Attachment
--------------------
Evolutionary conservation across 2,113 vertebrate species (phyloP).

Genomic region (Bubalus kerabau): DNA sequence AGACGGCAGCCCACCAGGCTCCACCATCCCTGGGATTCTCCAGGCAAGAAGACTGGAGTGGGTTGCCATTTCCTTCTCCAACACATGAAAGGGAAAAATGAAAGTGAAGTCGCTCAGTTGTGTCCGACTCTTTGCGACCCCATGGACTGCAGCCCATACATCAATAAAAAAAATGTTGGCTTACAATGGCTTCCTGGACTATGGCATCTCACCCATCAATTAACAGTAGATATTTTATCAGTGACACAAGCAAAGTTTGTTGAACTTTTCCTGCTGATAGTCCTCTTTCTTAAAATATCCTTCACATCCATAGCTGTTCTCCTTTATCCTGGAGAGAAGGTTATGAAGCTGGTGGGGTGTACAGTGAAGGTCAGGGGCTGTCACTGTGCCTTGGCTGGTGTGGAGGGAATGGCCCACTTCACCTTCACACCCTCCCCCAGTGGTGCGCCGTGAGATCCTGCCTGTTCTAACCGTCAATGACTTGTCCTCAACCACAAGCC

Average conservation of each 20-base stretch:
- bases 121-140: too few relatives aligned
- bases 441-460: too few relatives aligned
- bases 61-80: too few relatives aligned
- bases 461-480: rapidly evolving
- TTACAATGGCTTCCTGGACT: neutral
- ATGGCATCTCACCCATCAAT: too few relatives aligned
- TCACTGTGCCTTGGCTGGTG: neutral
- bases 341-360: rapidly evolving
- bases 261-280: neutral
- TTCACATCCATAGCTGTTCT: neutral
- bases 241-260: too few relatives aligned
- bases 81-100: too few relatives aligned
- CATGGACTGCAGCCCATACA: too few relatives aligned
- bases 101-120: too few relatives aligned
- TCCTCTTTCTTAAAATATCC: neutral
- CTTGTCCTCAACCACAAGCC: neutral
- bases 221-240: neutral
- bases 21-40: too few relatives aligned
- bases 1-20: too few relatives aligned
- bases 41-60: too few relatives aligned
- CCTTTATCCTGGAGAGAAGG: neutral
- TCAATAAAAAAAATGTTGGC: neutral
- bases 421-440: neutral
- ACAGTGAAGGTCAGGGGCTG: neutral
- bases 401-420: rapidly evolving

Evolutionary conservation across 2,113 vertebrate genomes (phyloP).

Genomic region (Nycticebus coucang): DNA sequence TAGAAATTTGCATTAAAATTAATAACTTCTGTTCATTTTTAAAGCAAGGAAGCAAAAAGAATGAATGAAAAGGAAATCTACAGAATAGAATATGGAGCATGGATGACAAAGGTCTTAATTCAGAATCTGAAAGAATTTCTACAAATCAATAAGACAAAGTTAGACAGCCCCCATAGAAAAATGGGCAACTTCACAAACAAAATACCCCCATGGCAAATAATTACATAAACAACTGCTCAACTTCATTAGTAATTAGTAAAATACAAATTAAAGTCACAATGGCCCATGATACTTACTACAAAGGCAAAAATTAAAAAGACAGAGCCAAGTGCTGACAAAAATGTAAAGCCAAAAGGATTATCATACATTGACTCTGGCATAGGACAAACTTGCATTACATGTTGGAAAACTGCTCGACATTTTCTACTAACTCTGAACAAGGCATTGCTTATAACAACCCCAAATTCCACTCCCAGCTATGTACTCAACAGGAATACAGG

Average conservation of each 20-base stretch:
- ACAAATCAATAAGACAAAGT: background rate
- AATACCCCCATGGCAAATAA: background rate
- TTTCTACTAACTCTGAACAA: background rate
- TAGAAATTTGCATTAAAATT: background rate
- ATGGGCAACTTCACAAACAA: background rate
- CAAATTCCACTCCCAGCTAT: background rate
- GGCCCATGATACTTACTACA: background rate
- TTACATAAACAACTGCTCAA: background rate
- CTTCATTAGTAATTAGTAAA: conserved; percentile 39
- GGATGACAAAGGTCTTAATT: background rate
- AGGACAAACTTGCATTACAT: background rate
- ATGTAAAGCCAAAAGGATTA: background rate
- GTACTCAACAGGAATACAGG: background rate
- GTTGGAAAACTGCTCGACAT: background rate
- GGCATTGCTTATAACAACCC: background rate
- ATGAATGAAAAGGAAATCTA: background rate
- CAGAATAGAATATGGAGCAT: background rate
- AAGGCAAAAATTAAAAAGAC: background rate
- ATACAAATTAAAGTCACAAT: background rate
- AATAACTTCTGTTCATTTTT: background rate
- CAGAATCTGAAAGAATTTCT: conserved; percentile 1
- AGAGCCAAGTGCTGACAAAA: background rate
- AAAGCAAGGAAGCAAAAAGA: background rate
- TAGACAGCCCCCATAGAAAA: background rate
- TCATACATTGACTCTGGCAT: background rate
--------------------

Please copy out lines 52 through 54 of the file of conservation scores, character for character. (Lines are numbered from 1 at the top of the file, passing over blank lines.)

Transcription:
- CAGAATCTGAAAGAATTTCT: conserved; percentile 1
- AGAGCCAAGTGCTGACAAAA: background rate
- AAAGCAAGGAAGCAAAAAGA: background rate